When I was a little boy, I used to ask my father what he wanted for his birthday, and he would always answer the same thing. "Good kids". My sisters and I would laugh at the joke, but I have since come to realize that it was not a joke. Fathers delight in obedient, well-behaved children. God is no different. He desires obedience. This desire is not because he is avaricious, nor is it, as many silly folks believe, because He derives power from His followers. He desires obedience because He is doing wonderful things and He wants to include His children in His work.

God has given people some very interesting opportunities to be obedient. Some did, some didn't. Adam and Eve, for example, had one rule to obey, and they did not do so. Abraham, on the other paw, obeyed God to the point of being willing to sacrifice His own son. Not every one of these opportunities is quite so dramatic, but each of us has at least one.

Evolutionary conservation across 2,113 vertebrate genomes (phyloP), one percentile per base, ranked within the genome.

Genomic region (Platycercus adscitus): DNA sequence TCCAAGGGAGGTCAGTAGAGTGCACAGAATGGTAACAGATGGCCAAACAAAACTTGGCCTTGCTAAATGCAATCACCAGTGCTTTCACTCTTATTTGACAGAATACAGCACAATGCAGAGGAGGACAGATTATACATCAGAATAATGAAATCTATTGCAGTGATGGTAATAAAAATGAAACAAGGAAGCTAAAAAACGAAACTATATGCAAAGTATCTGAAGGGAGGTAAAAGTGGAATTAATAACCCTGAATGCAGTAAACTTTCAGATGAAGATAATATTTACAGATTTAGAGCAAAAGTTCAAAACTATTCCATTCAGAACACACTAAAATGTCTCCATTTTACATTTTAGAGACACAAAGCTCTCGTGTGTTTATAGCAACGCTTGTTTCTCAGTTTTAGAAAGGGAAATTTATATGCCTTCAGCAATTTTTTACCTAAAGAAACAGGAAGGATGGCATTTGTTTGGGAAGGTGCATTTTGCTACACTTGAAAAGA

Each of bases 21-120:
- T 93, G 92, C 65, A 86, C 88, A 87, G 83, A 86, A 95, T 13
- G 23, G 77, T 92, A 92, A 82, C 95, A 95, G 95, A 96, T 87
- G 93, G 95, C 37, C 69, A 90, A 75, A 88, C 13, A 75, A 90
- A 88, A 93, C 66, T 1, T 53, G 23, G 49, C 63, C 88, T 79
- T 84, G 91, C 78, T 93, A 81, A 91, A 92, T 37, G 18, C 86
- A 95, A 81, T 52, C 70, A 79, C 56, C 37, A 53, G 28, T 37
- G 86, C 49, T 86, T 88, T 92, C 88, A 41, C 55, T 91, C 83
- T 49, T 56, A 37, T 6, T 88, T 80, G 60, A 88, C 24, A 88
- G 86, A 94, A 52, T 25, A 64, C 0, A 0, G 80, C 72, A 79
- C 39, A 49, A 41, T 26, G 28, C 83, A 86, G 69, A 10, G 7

The Lord has given us two ordinances. Two things which He expects each of us to do. One is communion. The other is baptism. Today, we are here to talk about baptism. Let's start by discussing exactly what it is.

First of all, as you'll find in our statement of faith, we hold baptism to be an ordinance, and not a sacrament. A sacrament is a physical vehicle for the grace of God. There is nothing special about the water in the baptistry. If there were, I'd probably be very, very saintly by now. In point of fact, there isn't even any actual physical water in this baptistry. Just a Jpeg with a bluish tinge and some consensual imagination. But it isn't the water that is important. What is important is the act.

In the original new testament, the word used for baptism is "Baptidzo", meaning immersion. For this reason, a great many churches insist on baptism by immersion. King James practiced sprinkling. Afraid to offend the king, but unwilling to compromise the word of God, the translators of the King James bible simply transliterated the greek word, leaving us "Baptized", with its open-ended definition. But does it really matter whether it's by immersion, pouring or sprinking? Some would say yes, but as far as we are concerned, that's getting caught up in the letter of the law. The important thing is the act. I do personally believe that immersion is best, but what is important is that one does it, in whatever fashion.